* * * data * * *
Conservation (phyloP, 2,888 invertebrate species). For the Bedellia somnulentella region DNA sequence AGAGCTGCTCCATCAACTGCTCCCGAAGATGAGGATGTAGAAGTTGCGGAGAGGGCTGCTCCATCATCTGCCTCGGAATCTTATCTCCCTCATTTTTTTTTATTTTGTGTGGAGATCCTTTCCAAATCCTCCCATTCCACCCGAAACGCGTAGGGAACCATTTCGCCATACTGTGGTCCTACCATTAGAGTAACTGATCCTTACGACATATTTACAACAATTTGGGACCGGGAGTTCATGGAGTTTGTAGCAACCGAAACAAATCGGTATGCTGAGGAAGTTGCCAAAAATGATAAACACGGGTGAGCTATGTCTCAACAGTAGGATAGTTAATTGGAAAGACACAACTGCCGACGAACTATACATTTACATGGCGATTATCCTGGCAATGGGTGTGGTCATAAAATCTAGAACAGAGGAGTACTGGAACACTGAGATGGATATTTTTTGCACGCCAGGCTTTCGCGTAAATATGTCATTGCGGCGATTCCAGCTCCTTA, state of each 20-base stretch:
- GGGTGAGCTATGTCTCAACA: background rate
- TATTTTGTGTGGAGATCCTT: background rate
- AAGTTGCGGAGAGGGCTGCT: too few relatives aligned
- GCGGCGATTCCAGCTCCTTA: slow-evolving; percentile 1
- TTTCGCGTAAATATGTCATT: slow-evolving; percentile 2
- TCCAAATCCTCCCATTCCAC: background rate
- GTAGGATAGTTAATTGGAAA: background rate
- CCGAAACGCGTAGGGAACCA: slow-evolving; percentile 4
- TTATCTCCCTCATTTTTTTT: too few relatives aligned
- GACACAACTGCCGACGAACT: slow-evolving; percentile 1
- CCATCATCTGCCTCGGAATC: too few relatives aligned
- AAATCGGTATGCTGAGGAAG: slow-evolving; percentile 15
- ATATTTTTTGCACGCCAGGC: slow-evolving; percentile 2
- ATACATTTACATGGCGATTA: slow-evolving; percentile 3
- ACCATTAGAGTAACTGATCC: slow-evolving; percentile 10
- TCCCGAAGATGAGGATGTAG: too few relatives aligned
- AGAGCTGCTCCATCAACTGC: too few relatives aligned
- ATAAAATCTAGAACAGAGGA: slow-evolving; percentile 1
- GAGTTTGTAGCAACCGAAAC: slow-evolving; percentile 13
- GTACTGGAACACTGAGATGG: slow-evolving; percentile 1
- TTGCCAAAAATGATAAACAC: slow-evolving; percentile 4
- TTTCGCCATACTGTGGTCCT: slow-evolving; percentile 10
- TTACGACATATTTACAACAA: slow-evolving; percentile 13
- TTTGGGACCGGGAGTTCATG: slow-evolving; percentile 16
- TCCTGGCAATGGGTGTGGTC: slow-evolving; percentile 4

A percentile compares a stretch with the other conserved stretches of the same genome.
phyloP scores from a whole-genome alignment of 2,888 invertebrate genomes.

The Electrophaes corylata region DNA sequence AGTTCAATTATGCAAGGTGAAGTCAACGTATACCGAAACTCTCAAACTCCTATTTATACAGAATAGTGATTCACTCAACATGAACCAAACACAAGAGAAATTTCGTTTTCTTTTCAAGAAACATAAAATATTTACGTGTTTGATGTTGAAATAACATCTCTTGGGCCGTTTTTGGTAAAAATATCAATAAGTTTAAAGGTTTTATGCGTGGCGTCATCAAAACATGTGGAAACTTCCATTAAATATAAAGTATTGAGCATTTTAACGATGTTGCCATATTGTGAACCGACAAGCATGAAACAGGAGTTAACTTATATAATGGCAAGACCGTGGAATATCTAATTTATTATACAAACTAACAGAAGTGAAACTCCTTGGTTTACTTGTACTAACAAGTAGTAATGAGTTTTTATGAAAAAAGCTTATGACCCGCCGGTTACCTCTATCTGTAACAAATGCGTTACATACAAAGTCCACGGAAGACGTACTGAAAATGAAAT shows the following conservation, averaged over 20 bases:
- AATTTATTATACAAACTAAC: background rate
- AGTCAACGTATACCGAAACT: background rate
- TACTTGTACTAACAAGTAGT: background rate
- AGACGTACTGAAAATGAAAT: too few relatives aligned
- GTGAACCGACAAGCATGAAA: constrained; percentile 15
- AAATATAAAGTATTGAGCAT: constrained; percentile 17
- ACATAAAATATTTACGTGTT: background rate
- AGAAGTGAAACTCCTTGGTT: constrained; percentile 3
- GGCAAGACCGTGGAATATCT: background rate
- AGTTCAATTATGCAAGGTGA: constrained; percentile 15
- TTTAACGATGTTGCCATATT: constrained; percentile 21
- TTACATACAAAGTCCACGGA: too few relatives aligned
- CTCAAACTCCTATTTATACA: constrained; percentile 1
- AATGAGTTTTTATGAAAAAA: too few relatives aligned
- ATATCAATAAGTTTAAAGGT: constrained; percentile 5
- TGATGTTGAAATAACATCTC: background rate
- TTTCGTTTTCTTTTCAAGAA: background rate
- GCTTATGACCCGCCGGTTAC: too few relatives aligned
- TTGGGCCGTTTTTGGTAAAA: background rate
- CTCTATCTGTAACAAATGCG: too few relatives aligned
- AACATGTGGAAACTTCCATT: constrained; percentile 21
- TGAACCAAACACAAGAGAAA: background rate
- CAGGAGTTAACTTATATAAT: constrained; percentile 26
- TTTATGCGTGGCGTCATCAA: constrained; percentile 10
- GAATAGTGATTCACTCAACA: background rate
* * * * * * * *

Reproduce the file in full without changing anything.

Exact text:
Conservation (phyloP, 2,888 invertebrate species). For the Bedellia somnulentella region DNA sequence AGAGCTGCTCCATCAACTGCTCCCGAAGATGAGGATGTAGAAGTTGCGGAGAGGGCTGCTCCATCATCTGCCTCGGAATCTTATCTCCCTCATTTTTTTTTATTTTGTGTGGAGATCCTTTCCAAATCCTCCCATTCCACCCGAAACGCGTAGGGAACCATTTCGCCATACTGTGGTCCTACCATTAGAGTAACTGATCCTTACGACATATTTACAACAATTTGGGACCGGGAGTTCATGGAGTTTGTAGCAACCGAAACAAATCGGTATGCTGAGGAAGTTGCCAAAAATGATAAACACGGGTGAGCTATGTCTCAACAGTAGGATAGTTAATTGGAAAGACACAACTGCCGACGAACTATACATTTACATGGCGATTATCCTGGCAATGGGTGTGGTCATAAAATCTAGAACAGAGGAGTACTGGAACACTGAGATGGATATTTTTTGCACGCCAGGCTTTCGCGTAAATATGTCATTGCGGCGATTCCAGCTCCTTA, state of each 20-base stretch:
- GGGTGAGCTATGTCTCAACA: background rate
- TATTTTGTGTGGAGATCCTT: background rate
- AAGTTGCGGAGAGGGCTGCT: too few relatives aligned
- GCGGCGATTCCAGCTCCTTA: slow-evolving; percentile 1
- TTTCGCGTAAATATGTCATT: slow-evolving; percentile 2
- TCCAAATCCTCCCATTCCAC: background rate
- GTAGGATAGTTAATTGGAAA: background rate
- CCGAAACGCGTAGGGAACCA: slow-evolving; percentile 4
- TTATCTCCCTCATTTTTTTT: too few relatives aligned
- GACACAACTGCCGACGAACT: slow-evolving; percentile 1
- CCATCATCTGCCTCGGAATC: too few relatives aligned
- AAATCGGTATGCTGAGGAAG: slow-evolving; percentile 15
- ATATTTTTTGCACGCCAGGC: slow-evolving; percentile 2
- ATACATTTACATGGCGATTA: slow-evolving; percentile 3
- ACCATTAGAGTAACTGATCC: slow-evolving; percentile 10
- TCCCGAAGATGAGGATGTAG: too few relatives aligned
- AGAGCTGCTCCATCAACTGC: too few relatives aligned
- ATAAAATCTAGAACAGAGGA: slow-evolving; percentile 1
- GAGTTTGTAGCAACCGAAAC: slow-evolving; percentile 13
- GTACTGGAACACTGAGATGG: slow-evolving; percentile 1
- TTGCCAAAAATGATAAACAC: slow-evolving; percentile 4
- TTTCGCCATACTGTGGTCCT: slow-evolving; percentile 10
- TTACGACATATTTACAACAA: slow-evolving; percentile 13
- TTTGGGACCGGGAGTTCATG: slow-evolving; percentile 16
- TCCTGGCAATGGGTGTGGTC: slow-evolving; percentile 4

A percentile compares a stretch with the other conserved stretches of the same genome.
phyloP scores from a whole-genome alignment of 2,888 invertebrate genomes.

The Electrophaes corylata region DNA sequence AGTTCAATTATGCAAGGTGAAGTCAACGTATACCGAAACTCTCAAACTCCTATTTATACAGAATAGTGATTCACTCAACATGAACCAAACACAAGAGAAATTTCGTTTTCTTTTCAAGAAACATAAAATATTTACGTGTTTGATGTTGAAATAACATCTCTTGGGCCGTTTTTGGTAAAAATATCAATAAGTTTAAAGGTTTTATGCGTGGCGTCATCAAAACATGTGGAAACTTCCATTAAATATAAAGTATTGAGCATTTTAACGATGTTGCCATATTGTGAACCGACAAGCATGAAACAGGAGTTAACTTATATAATGGCAAGACCGTGGAATATCTAATTTATTATACAAACTAACAGAAGTGAAACTCCTTGGTTTACTTGTACTAACAAGTAGTAATGAGTTTTTATGAAAAAAGCTTATGACCCGCCGGTTACCTCTATCTGTAACAAATGCGTTACATACAAAGTCCACGGAAGACGTACTGAAAATGAAAT shows the following conservation, averaged over 20 bases:
- AATTTATTATACAAACTAAC: background rate
- AGTCAACGTATACCGAAACT: background rate
- TACTTGTACTAACAAGTAGT: background rate
- AGACGTACTGAAAATGAAAT: too few relatives aligned
- GTGAACCGACAAGCATGAAA: constrained; percentile 15
- AAATATAAAGTATTGAGCAT: constrained; percentile 17
- ACATAAAATATTTACGTGTT: background rate
- AGAAGTGAAACTCCTTGGTT: constrained; percentile 3
- GGCAAGACCGTGGAATATCT: background rate
- AGTTCAATTATGCAAGGTGA: constrained; percentile 15
- TTTAACGATGTTGCCATATT: constrained; percentile 21
- TTACATACAAAGTCCACGGA: too few relatives aligned
- CTCAAACTCCTATTTATACA: constrained; percentile 1
- AATGAGTTTTTATGAAAAAA: too few relatives aligned
- ATATCAATAAGTTTAAAGGT: constrained; percentile 5
- TGATGTTGAAATAACATCTC: background rate
- TTTCGTTTTCTTTTCAAGAA: background rate
- GCTTATGACCCGCCGGTTAC: too few relatives aligned
- TTGGGCCGTTTTTGGTAAAA: background rate
- CTCTATCTGTAACAAATGCG: too few relatives aligned
- AACATGTGGAAACTTCCATT: constrained; percentile 21
- TGAACCAAACACAAGAGAAA: background rate
- CAGGAGTTAACTTATATAAT: constrained; percentile 26
- TTTATGCGTGGCGTCATCAA: constrained; percentile 10
- GAATAGTGATTCACTCAACA: background rate